CLEARWATER — The doctor-turned-developer leading a long-stalled beach resort project is taking another shot at construction while betting the city millions he'll begin building by 2015.
Eight years after paying $40 million for one of the priciest land purchases in Pinellas County history, cardiologist and high-profile Tampa philanthropist Kiran Patel has submitted new ideas for what to build on nearly 3 acres of Clearwater Beach waterfront.
Patel still plans to build two 15-story towers at 100 Coronado Drive, just south of the beach roundabout. But rather than devoting nearly half of the 450 units to timeshare condos, every room will be rented as a hotel unit.
The newly configured 600,000-square-foot project also will have slimmer towers and smaller rooms. That will provide wider views of the gulf and less of the dreaded canyon effect.
Once known as the $250 million Clearwater Beach Resort & Hotel, the megaproject's new name, design and price tag still remain a mystery. With no solid financing, brand or management team, the start date for construction could be the biggest question of all.
But Patel has agreed to an expensive reassurance that he's devoted to the project's success. Beginning next month, he will pay $1 million a year into an escrow account the city gets to keep if construction doesn't start by February 2015.
It's an expensive gamble, but City Council members who have long slammed Patel's inexperience and delays now seem ready to him give another extension — his third in nearly a decade.
The council will vote tonight on the extension and changing Patel's development agreement, the first of several steps toward approving the new plans. Council members are expected to give Patel their support tonight.
"This is the best-looking project we've seen in 10 years," Mayor Frank Hibbard said Monday. "We don't want him to fail. But should he fail, we could have as much as $3 million in our coffers."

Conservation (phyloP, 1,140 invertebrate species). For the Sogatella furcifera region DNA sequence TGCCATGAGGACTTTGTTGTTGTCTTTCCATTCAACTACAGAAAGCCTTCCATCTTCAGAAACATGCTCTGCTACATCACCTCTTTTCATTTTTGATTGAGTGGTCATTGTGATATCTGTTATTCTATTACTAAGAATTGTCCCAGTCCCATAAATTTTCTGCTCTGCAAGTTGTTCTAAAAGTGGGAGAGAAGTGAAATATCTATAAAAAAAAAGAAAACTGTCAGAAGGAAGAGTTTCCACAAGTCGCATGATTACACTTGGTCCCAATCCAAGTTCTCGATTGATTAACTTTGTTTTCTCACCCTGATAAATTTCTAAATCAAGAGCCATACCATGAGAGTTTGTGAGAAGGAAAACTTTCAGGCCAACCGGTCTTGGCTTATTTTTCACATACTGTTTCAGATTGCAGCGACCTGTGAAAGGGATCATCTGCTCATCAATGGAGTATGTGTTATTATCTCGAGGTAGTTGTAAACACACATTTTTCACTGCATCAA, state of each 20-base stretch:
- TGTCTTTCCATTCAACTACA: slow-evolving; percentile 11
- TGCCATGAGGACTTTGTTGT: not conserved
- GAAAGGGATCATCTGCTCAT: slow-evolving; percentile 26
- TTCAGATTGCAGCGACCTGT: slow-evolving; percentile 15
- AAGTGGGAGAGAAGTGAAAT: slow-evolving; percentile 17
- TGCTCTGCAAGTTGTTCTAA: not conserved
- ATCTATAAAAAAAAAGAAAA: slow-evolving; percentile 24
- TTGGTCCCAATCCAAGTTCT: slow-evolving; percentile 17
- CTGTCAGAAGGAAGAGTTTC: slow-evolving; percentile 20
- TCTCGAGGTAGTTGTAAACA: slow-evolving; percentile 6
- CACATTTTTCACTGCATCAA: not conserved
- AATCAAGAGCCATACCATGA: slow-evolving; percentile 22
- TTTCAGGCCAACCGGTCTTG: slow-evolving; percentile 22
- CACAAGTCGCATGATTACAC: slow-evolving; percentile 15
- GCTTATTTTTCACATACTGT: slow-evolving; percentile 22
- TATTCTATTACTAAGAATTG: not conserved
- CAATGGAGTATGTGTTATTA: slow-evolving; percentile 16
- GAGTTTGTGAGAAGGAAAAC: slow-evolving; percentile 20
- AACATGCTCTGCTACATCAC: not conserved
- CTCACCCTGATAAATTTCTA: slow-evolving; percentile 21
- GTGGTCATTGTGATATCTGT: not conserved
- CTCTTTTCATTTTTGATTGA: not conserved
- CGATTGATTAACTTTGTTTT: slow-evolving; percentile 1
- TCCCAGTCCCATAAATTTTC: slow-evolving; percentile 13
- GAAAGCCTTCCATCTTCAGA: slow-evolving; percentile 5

Hints of an improving economy and the project's new focus on hotel units, Hibbard said, are good signs. Patel's partnership with developer Bill West, whose downtown St. Petersburg condo projects Parkshore Plaza and Signature Place have now sold out, also boost Hibbard's confidence.
But council member Paul Gibson, who has dubbed Patel's project the state's most expensive parking lot, said he expected the new plans would lead to more of the same dysfunction.
"We are very much in the same position as two years ago. We have nothing, and we're being asked to grant another extension," Gibson said Monday. "We were hoodwinked last time by the dog-and-pony show."
Patel's property has been a beach parking lot while awaiting the start of construction.
If the council rejects Patel's extension, his project would lose 250 rooms of additional density approved by the city — a potentially crippling blow. City leaders, too, have counted on that hotel-room density pool for their long-range growth plan, called "Beach by Design."
Though plans aren't finalized, Patel estimated the project would create 700 jobs in design and construction and 250 other jobs once the hotel opens for business. But whether the project gets to that point remains to be seen.
On Monday, Gibson said, "I have no confidence in Patel, based on his track record."
Hibbard replied, "Then you'll be $3 million richer."
Contact Drew Harwell at (727) 445-4170 or firstname.lastname@example.org. Send letters to the editor at tampabay.com/letters.